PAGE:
Obviously a lot can change in 20 years. Last time I was in Amsterdam, lurching out of the Bulldog Café and pinballing through the Red Light District, a lunatic twentysomething with her radar set to good times, I didn’t really notice what a jaw droppingly beautiful city this is, wonderful architecture set around the canals and pretty enough to give Venice and Paris a run for their money.
Time travel forwards quarter a century and I’m here again with my family hiring bikes and shopping for Gouda in the supermarket. I’m sure we’re not the only parents who decided to hijack their teens for a half term mini break, on the premise that away from friends and laptops we might actually get to spend time with them. We were right.
We laughed our way through an all too short three days, taking our lives in our hands as we rode around the city in the survival of the fittest bikes lanes, visiting museums, vintage shops, a park, the zoo, endless coffee shops.
‘Don’t say coffee shops when you mean café,’ advised my 16 year old, like I’d been born in the 1900s.
He had a point though. The other kind of coffee shops were everywhere and they looked a bit rank, ours were bright white spaces with home-roasted coffee and a full rainbow of macaroons.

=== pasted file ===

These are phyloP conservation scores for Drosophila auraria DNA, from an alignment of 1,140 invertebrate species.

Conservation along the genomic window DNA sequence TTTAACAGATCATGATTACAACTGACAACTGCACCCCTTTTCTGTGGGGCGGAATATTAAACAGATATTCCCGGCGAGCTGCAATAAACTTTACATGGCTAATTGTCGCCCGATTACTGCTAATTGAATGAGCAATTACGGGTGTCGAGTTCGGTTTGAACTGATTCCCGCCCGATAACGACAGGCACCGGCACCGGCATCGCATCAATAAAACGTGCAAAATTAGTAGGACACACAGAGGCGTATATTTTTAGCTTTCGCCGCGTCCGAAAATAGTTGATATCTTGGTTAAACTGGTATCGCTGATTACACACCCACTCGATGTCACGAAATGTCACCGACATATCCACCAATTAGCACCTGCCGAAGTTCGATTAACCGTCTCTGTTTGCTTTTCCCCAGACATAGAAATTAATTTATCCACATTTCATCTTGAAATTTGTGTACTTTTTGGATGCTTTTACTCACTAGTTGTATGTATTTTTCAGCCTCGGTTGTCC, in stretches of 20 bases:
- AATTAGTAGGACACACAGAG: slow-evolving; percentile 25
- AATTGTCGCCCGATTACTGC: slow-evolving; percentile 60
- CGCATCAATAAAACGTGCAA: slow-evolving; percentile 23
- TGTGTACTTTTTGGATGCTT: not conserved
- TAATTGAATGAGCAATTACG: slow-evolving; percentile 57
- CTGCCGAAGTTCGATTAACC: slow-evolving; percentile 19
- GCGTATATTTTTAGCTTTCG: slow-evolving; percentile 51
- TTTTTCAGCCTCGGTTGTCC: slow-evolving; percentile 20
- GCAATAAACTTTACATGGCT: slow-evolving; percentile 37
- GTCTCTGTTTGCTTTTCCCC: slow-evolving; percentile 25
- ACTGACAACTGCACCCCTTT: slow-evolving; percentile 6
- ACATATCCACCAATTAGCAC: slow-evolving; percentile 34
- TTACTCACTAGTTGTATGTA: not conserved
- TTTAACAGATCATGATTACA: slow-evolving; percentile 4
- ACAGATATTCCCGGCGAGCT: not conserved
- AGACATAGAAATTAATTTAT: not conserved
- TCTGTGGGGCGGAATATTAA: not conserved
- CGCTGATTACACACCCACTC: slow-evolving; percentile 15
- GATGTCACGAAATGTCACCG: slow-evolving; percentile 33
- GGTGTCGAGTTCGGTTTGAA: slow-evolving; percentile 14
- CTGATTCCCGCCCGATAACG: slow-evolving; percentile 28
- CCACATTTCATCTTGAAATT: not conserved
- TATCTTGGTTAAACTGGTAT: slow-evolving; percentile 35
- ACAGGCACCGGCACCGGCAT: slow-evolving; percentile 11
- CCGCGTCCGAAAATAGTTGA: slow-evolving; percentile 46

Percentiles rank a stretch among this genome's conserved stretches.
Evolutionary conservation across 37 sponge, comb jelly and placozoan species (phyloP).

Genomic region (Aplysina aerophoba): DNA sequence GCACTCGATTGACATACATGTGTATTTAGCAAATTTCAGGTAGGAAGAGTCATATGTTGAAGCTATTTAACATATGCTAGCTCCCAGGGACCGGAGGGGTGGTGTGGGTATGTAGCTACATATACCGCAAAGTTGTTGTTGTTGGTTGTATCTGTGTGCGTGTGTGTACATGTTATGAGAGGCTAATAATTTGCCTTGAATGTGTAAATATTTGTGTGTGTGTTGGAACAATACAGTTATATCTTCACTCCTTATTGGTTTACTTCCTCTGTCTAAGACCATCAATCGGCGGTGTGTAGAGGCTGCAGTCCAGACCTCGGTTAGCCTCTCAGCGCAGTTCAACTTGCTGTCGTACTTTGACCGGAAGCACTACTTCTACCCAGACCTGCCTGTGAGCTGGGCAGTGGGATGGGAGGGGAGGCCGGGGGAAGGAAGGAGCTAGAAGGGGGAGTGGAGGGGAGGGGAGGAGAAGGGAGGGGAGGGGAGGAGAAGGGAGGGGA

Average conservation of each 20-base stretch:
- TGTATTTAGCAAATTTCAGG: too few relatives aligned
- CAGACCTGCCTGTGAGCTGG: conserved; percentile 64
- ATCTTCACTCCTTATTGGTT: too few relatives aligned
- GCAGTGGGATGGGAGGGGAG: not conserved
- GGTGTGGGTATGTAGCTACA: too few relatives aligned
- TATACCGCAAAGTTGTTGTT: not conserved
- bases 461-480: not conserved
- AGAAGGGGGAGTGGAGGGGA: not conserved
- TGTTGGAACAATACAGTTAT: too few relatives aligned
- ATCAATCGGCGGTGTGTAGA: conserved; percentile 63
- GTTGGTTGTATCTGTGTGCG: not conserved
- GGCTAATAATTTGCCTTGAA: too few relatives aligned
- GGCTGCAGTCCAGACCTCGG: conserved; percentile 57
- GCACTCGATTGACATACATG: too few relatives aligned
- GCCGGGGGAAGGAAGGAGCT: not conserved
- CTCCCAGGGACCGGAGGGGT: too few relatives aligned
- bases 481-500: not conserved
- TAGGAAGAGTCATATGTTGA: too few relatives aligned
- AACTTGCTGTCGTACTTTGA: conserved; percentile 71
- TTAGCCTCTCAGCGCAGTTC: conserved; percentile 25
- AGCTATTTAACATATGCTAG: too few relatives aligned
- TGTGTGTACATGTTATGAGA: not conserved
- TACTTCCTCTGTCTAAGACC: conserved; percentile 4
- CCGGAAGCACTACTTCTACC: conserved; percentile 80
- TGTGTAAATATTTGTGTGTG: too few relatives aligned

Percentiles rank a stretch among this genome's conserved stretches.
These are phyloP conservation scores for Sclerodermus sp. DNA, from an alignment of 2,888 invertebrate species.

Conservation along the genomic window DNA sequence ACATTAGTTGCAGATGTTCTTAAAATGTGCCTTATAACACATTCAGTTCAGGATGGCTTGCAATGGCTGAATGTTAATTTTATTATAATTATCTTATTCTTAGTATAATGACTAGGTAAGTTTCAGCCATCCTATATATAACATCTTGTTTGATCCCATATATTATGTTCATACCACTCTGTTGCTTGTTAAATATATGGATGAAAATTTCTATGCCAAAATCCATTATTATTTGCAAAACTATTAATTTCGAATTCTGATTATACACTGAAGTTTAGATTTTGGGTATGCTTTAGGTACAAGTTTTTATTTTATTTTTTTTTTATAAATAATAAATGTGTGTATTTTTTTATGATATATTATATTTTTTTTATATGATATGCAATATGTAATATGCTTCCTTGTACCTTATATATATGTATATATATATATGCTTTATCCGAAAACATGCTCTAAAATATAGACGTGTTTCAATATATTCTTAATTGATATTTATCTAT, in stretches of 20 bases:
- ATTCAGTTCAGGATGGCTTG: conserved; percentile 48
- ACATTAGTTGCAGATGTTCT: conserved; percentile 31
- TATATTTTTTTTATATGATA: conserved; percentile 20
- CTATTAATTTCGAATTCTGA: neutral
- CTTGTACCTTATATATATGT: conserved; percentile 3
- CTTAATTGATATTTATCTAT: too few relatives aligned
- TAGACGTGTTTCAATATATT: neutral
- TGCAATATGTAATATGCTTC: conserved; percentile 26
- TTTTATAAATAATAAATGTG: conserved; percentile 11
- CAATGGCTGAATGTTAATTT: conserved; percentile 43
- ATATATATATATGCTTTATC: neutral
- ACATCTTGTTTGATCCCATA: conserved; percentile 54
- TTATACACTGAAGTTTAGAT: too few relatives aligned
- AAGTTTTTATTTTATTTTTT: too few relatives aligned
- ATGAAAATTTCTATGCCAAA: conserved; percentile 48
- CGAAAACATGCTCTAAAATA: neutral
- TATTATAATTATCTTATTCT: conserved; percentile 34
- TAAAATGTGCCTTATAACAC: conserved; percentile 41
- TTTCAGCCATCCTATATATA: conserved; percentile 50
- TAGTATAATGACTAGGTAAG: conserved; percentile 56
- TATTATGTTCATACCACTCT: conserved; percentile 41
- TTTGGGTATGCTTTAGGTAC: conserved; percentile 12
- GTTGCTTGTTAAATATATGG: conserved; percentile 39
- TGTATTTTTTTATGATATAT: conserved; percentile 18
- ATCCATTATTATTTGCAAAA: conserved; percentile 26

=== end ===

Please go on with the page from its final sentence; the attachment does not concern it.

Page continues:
Everything was picture perfect, in fact, until we found ourselves straying into the Red Light District.
Girls in underwear in the windows, that wasn’t great, and the shops either side of them selling all manner of aids, that wasn’t great either. In situations like these the four of us tend to act as one, say nothing, don’t draw attention to it and hopefully the 8 year old won’t notice. We walked eyes cast downwards until we were out the other side and no one said a word.
I was pretty sure we’d got away with it (explaining prostitution not being high up on the half term agenda, we’ve had enough issues with the authenticity of God) until the train ride home.
‘Favourite part of the holiday?’ I asked him as we whiled away a couple of hours on the Euro Star.
‘Hard to choose. Such a beautiful city,’ he sighed, sounding like a world weary octogenarian. ‘Although I did think those ladies in the windows were a bit inappropriate.’